“Go and Make Disciples” Part 2: Radically Read and Meticulously Meditate


My previous post concerned an acknowledgement that we as Christians are not making disciples (for the most part) and that there are a few common reasons why we aren’t. Some of these reasons include fear, lack of trust in Jesus, and the thought that the Great Commission is a special calling for some instead of a divine command for all. A fourth reason I gave is that we do not know what to say. With all of this in mind and with slight sensitivity toward our cowardice and awkwardness regarding discipleship, I believe there are three things we can do to combat fear, lack of trust, and in particularly the “discipler’s block” that we fear when we resolve to approach someone with the gospel. The first thing we can do is radically read the Word. Under this we should meticulously meditate on the Word.

Firstly, understand that reading and meditating are not the same. I believe that we should read and meditate. There is a place and purpose for reading and a place and purpose for meditating. These means of grace should not be abandoned and should become a daily discipline in the life of a disciple of Christ.

Next, it is vital to understand the biblical emphasis on our need to read and meditate on Scripture. Reading and meditating on the Word is abiding in Christ. Jesus is more than clear on the importance of this: “Abide in me, and I in you. As the branch cannot bear fruit by itself, unless it abides in the vine, neither can you, unless you abide in me” (John 15:4). In order for obedience to Christ to even be possible, we must be rooted to Christ and we must abide in him, the “True Vine” (John 15:1). We are proven to be disciples of Christ by our fruit which results from abiding in Christ (15:8). Therefore, we cannot even begin to think about making disciples if we are not abiding in Christ. If we are not reading and meditating on the Word of God, we can forget about making disciples. However, this ignorance of Bible reading and meditation does not excuse us. It only proves us to be foolish. It is eternally vital that we read and meditate on Scripture for it shows who we are rooted in and without it, we will not obey Christ. And an absence of obedience to Christ (producing fruit) may just be evidence that we are not rooted in Christ. “Every branch in me that does not bear fruit he takes away, and every branch that does bear fruit he prunes, that it may bear more fruit” (15:2). The Father is the vinedresser (15:1) and he sanctifies his followers (prunes his branches) so that they may bear more fruit. Likewise, this great Vinedresser removes all branches that do not bear fruit. This is a grave warning to all who are in the local church and are doing “church things” or at one time “repeated after me”, but are not producing any spiritual fruit. No fruit indicates that you are not connected to the true vine. So it is imperative that we abide in Christ and so produce fruit in order to be continually pruned by our loving Vinedresser. So, how important is it that we read and meditate on the Word of God? Eternally important. Faith in Christ always results in good works. These works result from abiding in Christ. To abide in Christ is to read and meditate on the Word of God. Now, practically, how do we do this?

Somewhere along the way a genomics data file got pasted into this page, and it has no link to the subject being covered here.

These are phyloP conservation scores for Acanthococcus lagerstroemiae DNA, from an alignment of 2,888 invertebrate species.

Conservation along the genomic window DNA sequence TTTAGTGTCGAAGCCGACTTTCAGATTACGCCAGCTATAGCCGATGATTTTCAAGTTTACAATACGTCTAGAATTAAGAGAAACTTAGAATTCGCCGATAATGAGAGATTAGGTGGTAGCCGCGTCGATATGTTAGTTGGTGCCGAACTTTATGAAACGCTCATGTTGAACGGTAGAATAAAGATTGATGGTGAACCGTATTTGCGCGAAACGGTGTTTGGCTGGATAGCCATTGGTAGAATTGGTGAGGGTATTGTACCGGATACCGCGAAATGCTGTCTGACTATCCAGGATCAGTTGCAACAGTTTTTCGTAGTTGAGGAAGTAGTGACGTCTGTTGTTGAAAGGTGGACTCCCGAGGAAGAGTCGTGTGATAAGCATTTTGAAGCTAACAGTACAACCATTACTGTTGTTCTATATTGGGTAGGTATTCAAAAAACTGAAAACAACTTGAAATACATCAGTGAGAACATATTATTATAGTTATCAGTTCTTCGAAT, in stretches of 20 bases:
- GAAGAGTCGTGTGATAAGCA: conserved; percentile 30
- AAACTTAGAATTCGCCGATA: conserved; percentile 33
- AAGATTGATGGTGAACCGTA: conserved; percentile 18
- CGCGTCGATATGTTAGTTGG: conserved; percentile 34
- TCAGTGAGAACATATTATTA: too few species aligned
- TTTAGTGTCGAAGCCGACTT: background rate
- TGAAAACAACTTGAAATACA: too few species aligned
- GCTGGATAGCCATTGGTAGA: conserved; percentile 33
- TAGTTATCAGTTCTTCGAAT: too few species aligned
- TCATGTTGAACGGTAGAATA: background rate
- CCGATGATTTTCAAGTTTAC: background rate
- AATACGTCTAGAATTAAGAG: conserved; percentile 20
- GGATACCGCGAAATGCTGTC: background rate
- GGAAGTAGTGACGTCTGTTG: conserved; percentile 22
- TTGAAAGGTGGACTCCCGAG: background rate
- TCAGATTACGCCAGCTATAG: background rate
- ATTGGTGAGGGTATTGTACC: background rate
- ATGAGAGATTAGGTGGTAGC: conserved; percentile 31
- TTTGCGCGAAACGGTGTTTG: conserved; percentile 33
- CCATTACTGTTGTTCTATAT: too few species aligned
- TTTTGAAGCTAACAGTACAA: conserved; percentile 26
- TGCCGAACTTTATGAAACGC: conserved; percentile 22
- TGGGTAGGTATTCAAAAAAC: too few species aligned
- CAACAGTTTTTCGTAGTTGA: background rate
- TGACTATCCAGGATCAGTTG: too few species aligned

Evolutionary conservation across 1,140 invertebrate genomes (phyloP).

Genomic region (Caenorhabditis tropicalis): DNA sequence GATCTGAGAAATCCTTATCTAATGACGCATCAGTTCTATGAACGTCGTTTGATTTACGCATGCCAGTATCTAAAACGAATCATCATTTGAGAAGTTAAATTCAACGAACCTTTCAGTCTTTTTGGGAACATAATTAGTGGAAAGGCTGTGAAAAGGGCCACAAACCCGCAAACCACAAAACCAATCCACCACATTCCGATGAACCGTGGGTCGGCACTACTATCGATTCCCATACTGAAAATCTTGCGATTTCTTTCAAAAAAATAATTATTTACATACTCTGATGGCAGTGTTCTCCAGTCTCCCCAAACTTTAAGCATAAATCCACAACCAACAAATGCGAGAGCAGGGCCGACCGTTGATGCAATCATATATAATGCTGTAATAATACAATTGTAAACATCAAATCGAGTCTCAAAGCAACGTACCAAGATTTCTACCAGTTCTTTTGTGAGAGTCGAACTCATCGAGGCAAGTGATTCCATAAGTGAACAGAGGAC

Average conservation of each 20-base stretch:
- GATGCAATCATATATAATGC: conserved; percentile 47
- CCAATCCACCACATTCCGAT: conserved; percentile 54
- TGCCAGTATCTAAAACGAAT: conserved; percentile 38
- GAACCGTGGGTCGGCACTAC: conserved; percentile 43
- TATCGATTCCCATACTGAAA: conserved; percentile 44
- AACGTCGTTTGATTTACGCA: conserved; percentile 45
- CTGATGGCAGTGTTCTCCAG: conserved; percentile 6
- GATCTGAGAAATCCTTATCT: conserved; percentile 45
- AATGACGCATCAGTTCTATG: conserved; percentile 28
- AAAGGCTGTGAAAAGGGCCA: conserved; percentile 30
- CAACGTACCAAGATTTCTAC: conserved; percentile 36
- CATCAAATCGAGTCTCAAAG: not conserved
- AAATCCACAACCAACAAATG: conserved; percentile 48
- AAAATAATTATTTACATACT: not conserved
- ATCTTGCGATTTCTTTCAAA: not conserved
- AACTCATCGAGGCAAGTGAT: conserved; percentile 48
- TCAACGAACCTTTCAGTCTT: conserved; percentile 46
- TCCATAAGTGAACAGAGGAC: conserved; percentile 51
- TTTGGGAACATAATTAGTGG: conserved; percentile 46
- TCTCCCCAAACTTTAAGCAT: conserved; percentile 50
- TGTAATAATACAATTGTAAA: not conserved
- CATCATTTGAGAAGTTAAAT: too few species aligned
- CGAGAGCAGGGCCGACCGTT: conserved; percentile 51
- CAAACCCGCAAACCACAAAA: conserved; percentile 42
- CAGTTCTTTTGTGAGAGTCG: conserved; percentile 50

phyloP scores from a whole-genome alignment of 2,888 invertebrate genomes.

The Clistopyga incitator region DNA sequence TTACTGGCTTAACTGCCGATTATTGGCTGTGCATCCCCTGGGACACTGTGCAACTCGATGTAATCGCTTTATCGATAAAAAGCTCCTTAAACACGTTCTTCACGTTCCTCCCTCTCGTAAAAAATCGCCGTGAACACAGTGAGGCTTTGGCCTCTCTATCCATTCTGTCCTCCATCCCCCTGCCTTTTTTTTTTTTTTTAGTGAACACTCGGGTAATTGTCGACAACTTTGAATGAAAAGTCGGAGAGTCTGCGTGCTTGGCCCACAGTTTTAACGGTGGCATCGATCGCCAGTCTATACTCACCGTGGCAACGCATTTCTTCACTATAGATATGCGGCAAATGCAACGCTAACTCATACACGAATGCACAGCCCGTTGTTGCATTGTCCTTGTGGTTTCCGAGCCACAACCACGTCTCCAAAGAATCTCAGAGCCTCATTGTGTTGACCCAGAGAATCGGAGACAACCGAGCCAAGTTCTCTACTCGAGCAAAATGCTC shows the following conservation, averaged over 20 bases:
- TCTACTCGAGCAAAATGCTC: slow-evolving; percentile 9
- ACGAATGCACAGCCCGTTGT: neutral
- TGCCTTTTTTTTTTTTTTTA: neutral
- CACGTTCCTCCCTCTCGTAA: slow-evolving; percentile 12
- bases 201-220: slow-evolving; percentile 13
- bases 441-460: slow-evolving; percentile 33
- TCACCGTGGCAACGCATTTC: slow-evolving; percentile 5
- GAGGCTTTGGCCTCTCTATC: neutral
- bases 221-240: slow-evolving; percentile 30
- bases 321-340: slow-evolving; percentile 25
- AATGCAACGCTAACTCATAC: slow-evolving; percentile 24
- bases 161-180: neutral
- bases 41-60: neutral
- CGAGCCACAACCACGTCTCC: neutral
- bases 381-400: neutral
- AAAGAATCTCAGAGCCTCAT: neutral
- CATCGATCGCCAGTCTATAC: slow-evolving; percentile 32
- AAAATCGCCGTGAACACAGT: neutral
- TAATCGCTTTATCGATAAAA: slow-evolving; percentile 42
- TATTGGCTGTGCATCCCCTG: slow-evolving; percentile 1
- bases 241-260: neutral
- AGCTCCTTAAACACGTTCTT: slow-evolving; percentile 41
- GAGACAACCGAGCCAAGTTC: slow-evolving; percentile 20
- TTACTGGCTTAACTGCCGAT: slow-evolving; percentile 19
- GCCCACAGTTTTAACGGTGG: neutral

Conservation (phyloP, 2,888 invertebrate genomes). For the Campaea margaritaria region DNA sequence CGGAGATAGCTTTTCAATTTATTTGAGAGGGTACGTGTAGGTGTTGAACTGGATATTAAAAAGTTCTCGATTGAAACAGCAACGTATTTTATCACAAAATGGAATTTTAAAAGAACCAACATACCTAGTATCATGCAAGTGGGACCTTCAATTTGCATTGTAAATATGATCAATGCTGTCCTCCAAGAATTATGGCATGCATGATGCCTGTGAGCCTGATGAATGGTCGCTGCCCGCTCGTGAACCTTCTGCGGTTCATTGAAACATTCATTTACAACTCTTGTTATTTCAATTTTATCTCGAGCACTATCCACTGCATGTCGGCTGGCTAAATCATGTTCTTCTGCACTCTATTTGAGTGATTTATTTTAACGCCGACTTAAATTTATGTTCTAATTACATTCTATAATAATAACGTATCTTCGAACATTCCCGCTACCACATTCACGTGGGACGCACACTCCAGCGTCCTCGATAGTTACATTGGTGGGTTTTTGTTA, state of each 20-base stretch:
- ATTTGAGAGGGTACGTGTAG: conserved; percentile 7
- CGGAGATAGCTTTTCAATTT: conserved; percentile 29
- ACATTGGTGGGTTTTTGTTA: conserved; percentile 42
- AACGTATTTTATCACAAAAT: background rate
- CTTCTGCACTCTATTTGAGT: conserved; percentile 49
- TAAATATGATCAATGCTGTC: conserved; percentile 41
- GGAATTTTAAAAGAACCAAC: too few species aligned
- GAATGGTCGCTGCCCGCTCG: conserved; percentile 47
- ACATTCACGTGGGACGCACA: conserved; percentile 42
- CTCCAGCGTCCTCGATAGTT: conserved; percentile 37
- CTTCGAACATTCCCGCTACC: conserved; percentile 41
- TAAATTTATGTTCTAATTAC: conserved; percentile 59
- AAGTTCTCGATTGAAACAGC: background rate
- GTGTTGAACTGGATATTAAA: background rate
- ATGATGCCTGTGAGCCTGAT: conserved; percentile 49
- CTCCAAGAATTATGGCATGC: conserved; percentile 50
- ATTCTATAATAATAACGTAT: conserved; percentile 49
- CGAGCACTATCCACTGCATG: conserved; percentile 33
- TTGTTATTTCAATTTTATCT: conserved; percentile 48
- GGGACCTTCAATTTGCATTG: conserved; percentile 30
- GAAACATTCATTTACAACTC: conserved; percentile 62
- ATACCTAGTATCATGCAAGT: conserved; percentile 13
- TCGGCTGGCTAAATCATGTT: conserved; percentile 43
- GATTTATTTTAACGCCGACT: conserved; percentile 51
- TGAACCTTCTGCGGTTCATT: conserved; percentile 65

Okay, we know that we are commanded by Jesus to abide in him and that by abiding in him, we will produce fruit—real spiritual fruit including making disciples. But how do we read and meditate on the Word? Well, just read it! When I say this, I do not mean anything else. Just read it. Get on a reading plan and read! Read when you feel like and read when you don’t. I suggest reading in Matthew. You could also read in Romans. Work in a Psalm every day–just for the sake of joy. Here is an example of how you could read:

Day 1: Read Matthew 1, Romans 1, and Psalm 1.

Day 2: Read Matthew 2, Romans 2, and Psalm 2

You may think this is a lot of reading, but if you are to take Jesus seriously and be determined to make disciples on a daily basis, you must be rooted in gospel truth. You must stand on the firm foundation of God’s Word. You do not have to read this way. You could begin in Genesis and read chronologically. There are multiple reading plans that you could get on. Choosing a certain reading plan is not the issue. The issue is discipline. You must discipline yourself to read daily. Wake up early. Read a passage. Then move on. Read when you feel like it and read when you do not feel like it. Do not let your emotions or mood determine your commitment to abide in Christ. You are commanded to abide in Christ. Read his Word and he will fill your heart with joy. It is a joyful delight to commune with God. You will be blessed and much more prepared and ready to proclaim the gospel and disciple others. By knowing God more through reading his Word, you will be more eager to discuss the truth of his Word with others. In order to have “Bible slang”, you must read the language. But seriously, just read out of multiple books every day. You could read out of two Old Testament books and two New Testament books. The important thing is that you read. Submit to Christ and obey him by abiding in him by reading.